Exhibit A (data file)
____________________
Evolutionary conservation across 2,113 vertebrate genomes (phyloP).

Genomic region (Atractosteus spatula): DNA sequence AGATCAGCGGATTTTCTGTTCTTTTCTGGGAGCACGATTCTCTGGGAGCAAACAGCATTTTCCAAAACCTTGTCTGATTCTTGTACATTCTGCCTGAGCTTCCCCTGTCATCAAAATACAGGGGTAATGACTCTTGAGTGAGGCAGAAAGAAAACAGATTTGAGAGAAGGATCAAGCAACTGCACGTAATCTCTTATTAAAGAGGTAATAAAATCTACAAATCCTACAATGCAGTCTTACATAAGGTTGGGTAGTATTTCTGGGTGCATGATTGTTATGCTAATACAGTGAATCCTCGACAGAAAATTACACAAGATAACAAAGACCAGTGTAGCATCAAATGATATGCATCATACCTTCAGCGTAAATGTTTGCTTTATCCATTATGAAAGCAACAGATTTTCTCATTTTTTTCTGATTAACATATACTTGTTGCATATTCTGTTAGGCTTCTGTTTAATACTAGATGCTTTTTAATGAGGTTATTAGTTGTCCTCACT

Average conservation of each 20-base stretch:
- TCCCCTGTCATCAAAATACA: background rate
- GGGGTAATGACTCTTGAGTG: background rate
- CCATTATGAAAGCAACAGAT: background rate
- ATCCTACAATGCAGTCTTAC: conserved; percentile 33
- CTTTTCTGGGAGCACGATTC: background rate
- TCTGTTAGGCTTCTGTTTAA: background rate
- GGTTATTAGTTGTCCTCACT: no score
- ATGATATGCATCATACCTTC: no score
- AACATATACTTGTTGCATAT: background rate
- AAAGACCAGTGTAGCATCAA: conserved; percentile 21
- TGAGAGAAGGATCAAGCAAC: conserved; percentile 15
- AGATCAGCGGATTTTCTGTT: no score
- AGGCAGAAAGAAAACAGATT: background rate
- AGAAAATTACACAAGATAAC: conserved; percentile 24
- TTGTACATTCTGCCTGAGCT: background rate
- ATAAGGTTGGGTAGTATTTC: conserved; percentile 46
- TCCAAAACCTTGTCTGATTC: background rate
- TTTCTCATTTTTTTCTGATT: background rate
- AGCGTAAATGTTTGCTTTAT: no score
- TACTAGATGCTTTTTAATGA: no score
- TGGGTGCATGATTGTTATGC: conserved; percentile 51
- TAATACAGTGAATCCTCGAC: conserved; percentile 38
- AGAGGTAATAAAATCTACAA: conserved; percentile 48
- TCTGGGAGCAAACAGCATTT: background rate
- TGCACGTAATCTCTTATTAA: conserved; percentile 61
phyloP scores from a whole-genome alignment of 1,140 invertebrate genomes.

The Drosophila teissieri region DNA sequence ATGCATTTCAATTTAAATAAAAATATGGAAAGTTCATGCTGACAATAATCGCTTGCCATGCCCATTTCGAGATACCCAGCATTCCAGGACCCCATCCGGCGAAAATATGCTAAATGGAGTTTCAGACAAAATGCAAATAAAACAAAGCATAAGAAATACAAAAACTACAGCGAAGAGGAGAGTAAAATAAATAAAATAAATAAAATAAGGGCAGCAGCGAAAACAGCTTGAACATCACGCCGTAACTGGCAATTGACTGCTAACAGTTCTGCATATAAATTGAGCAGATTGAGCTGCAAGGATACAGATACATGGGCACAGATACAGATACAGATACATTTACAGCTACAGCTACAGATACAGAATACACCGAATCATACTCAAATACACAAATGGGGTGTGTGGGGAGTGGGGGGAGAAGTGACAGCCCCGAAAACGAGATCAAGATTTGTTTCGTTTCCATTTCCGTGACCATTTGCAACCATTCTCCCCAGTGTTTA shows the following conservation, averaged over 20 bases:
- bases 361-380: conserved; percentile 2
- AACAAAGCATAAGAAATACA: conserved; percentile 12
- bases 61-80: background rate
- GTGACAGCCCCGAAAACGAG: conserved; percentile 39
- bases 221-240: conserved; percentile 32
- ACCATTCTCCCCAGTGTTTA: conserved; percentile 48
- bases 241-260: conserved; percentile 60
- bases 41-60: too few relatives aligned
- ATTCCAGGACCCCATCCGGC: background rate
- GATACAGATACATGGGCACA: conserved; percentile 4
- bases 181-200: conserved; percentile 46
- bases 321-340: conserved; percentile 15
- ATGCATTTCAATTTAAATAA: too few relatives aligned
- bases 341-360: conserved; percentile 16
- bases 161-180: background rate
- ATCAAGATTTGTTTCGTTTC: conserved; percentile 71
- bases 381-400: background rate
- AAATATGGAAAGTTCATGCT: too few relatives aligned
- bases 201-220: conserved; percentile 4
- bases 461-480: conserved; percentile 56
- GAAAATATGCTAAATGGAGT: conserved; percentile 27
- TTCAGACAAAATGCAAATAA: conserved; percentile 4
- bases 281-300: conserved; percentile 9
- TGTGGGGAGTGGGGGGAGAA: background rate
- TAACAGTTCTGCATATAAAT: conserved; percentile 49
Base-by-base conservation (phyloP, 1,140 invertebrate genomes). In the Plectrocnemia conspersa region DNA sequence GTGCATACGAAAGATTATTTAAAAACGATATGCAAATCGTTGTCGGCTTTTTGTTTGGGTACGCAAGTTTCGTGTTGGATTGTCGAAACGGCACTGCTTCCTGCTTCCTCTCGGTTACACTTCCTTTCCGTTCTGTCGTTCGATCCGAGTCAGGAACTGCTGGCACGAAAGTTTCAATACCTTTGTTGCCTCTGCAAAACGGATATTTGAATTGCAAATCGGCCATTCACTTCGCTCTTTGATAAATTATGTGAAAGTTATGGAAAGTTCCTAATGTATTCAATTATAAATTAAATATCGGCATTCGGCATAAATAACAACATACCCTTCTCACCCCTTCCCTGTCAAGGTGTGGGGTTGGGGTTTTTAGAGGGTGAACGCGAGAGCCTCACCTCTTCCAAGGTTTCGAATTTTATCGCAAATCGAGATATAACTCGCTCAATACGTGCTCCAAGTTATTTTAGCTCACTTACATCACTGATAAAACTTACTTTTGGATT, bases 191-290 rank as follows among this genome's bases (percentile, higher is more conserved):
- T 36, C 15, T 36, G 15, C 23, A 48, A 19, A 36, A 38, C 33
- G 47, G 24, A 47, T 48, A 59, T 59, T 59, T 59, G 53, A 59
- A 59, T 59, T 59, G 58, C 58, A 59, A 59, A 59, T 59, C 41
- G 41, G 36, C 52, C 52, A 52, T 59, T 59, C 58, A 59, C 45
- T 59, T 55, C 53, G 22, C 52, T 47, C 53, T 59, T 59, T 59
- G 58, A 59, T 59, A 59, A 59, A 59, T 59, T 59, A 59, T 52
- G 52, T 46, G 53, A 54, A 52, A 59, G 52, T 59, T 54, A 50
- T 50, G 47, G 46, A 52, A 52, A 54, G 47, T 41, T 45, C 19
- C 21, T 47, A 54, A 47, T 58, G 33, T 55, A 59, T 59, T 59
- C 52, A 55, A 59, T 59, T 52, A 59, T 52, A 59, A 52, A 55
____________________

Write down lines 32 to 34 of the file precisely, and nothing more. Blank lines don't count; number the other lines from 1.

- AACAAAGCATAAGAAATACA: conserved; percentile 12
- bases 61-80: background rate
- GTGACAGCCCCGAAAACGAG: conserved; percentile 39